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Geico COO Daryush Arabnia talks about how humans and machines use I4.0 concepts in the paintshop

Geico 3We have discussed in the past the way in which Geico has embraced Industry 4.0 concepts in its paintshop developments. How are these concepts taking shape?Daryush Arabnia: Industry 4.0 has had a big impact and we have now developed a structure of linked elements that offer our customers a real benefit. The adoption of Industry 4.0 has meant a transformation in the way we work, as well as the way our customers work. It has brought an integration of the various elements in our offer to our customers. The way we think of it is rather like a Greek Temple: at the base is our Smart Design, on which everything rests. Then we have four pillars – practical themes that form the focus of our work and are rooted in Industry 4.0. Finally, on the top as it were, we have our J-Suite system – our ‘Avatar’ of the facility or plant that makes possible proper control, planning and integration of all these elements along with high levels of self-learning and adaptation.

Underpinning it all is Smart Design?Yes. It’s a web-based platform that allows customers to get very quick costing for various alternative plant proposals. The system contains all the data we have acquired from our experience in building paintshops, along with any specific data we might have from previous contact with the particular customer. It is linked to our suppliers, and allows our engineers and the customer to very quickly work out costings and illustrate the relationship between particular choices and their cost implications.

As the proposal develops, and the customer provides us with more data on their requirements and constraints, so the plans can be formulated and refined. The big benefit is speed. We can respond to enquiries in days rather than weeks, and build up proposals in a short space of time. This is very often a key issue for our customers.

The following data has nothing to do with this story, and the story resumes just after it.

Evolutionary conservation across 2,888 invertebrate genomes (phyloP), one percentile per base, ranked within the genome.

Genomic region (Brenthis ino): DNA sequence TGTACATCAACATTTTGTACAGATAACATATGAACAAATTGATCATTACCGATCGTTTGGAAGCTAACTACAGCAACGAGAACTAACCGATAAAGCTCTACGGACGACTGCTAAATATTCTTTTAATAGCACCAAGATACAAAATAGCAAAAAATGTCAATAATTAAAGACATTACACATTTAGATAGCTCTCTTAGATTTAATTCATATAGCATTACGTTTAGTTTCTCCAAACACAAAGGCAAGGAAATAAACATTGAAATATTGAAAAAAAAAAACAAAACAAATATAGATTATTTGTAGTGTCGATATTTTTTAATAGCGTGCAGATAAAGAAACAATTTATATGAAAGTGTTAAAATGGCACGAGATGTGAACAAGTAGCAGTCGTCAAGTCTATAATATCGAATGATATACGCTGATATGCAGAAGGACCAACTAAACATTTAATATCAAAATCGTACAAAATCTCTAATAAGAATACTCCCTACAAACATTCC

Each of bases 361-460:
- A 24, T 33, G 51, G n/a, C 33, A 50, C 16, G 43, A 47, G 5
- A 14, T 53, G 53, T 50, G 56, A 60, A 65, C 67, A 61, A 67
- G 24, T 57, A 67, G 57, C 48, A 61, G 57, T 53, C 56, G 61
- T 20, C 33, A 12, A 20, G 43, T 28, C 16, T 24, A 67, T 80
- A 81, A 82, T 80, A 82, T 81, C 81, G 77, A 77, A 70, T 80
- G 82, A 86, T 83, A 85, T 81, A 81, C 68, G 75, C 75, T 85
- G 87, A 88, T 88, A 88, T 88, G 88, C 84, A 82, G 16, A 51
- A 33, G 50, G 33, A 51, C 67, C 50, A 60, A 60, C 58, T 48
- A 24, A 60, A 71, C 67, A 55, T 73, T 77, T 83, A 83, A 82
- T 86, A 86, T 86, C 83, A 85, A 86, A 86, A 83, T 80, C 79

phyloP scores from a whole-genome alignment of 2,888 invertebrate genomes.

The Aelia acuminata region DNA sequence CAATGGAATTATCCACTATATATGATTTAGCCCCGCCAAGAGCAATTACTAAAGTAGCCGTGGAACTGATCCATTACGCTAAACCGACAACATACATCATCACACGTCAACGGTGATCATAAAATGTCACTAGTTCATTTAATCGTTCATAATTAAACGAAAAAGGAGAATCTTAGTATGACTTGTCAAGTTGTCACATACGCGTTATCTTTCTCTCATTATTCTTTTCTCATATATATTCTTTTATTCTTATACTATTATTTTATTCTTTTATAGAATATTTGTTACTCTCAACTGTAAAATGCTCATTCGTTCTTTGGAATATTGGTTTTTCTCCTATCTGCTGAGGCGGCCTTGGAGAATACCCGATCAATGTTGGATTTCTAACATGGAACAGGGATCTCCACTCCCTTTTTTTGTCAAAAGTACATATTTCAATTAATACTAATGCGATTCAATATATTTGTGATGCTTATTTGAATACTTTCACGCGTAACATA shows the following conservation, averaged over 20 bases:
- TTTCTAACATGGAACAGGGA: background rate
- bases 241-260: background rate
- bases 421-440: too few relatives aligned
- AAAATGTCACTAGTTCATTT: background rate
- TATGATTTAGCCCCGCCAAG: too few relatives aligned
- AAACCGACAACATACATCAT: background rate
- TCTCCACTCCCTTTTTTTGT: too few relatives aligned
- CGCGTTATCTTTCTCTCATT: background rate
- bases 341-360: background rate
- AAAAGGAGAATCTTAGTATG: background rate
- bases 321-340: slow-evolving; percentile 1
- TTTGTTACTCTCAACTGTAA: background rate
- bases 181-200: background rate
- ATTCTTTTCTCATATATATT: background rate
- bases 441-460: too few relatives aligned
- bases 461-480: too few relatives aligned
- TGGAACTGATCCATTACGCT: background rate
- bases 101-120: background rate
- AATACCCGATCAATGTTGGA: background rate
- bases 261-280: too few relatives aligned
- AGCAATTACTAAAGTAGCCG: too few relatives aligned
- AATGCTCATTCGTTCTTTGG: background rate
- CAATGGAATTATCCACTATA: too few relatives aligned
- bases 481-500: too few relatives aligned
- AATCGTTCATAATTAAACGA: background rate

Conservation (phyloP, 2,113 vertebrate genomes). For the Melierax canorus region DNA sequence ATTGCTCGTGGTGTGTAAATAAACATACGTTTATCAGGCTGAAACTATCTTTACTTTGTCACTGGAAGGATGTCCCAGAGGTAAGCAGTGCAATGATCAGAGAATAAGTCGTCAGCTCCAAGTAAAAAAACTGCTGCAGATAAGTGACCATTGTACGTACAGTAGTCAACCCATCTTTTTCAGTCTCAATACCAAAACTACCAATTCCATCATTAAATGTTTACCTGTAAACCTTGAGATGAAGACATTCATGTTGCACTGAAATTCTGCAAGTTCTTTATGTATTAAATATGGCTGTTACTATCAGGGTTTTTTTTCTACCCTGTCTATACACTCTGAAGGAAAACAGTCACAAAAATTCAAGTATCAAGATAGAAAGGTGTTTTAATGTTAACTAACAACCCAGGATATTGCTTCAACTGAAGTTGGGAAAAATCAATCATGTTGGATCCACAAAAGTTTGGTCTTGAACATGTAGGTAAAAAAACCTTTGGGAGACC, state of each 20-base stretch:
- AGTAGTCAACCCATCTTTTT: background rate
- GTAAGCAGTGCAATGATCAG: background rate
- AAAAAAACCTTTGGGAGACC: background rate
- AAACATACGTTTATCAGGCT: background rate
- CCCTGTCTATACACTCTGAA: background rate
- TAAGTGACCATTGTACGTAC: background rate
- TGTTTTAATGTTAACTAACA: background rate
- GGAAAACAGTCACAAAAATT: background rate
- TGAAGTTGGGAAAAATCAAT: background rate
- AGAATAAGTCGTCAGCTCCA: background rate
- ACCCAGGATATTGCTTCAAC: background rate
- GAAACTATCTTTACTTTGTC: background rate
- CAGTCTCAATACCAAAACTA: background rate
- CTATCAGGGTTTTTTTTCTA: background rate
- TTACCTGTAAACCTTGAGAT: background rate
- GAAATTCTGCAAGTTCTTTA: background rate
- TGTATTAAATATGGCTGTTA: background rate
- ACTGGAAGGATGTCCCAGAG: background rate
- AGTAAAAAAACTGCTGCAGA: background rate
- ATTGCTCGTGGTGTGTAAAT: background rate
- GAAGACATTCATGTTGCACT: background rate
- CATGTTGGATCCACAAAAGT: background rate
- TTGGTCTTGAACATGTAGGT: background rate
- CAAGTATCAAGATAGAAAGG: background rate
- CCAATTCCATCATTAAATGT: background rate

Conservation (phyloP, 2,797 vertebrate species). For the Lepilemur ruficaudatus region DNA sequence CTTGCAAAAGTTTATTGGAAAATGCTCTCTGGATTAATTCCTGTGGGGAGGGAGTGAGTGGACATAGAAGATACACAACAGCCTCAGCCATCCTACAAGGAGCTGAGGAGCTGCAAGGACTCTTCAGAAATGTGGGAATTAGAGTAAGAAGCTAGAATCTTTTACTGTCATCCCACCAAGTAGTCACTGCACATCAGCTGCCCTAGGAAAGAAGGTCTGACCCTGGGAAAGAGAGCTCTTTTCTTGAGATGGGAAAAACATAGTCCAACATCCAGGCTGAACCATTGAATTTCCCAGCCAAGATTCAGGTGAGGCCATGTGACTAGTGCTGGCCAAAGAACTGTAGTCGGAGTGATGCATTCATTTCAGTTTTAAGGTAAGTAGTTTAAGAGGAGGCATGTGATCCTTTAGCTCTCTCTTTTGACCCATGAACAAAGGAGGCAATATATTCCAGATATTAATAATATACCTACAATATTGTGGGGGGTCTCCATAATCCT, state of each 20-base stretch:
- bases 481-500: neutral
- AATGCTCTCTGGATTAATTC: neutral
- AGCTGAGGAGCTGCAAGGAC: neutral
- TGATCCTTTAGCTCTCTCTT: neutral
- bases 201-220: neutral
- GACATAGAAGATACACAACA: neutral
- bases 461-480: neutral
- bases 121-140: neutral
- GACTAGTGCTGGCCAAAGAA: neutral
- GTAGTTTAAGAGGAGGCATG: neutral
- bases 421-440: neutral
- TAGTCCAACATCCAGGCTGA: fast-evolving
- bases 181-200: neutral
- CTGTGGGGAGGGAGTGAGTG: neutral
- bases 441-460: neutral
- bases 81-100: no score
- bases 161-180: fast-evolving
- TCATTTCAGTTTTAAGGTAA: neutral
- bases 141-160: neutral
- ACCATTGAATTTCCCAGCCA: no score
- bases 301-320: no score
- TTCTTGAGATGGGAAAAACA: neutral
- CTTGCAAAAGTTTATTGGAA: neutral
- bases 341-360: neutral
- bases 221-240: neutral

How do the four pillars relate to the needs of customers?Think of the pillars as solutions if you like. The first pillar is IoT – we have a Smart Process Skid – an IoT system that allows us to use simulation and virtual reality processes in the implementation and commissioning phases of paintshop development. Using big data allows us to establish base settings for the equipment and establish and model workflows in the new plant. In fact, the integration of each element within the plant is accomplished while equipment is still being delivered and installed so, once again, time is saved and new plants can be got up and running with minimum delay. At the same time preventative maintenance schedules can be established, and crucial quality control processes put into place. Of course all these initiatives have self-learning capacity so very quickly, as production is developed, so the settings and processes are adapted in the light of a continual feedback loop.

With Quality Control for example it is not just a question of defect identification. Rather it involves the automatic networking of this defect information to operators through facemask – Augmented Reality - screens and the incorporation of their judgments and evaluations during the rectification process, as well as adjustments perhaps to air supply and similar variables.

That is the IoT system. What are the other pillars of your Temple?Secondly we have Smart Energy Management. As you know for many years we have been working really hard to develop energy management systems in order to reach our Energy Independence Day. To make all these paintshop processes truly sustainable. This area of work has been really important, both for the environment and for our customers’ profitability. Our J-Power software simulations allow us to optimise the energy options for our customers wherever they may be operating. The system facilitates long-term investment, planning, and exploration of the renewable energy options.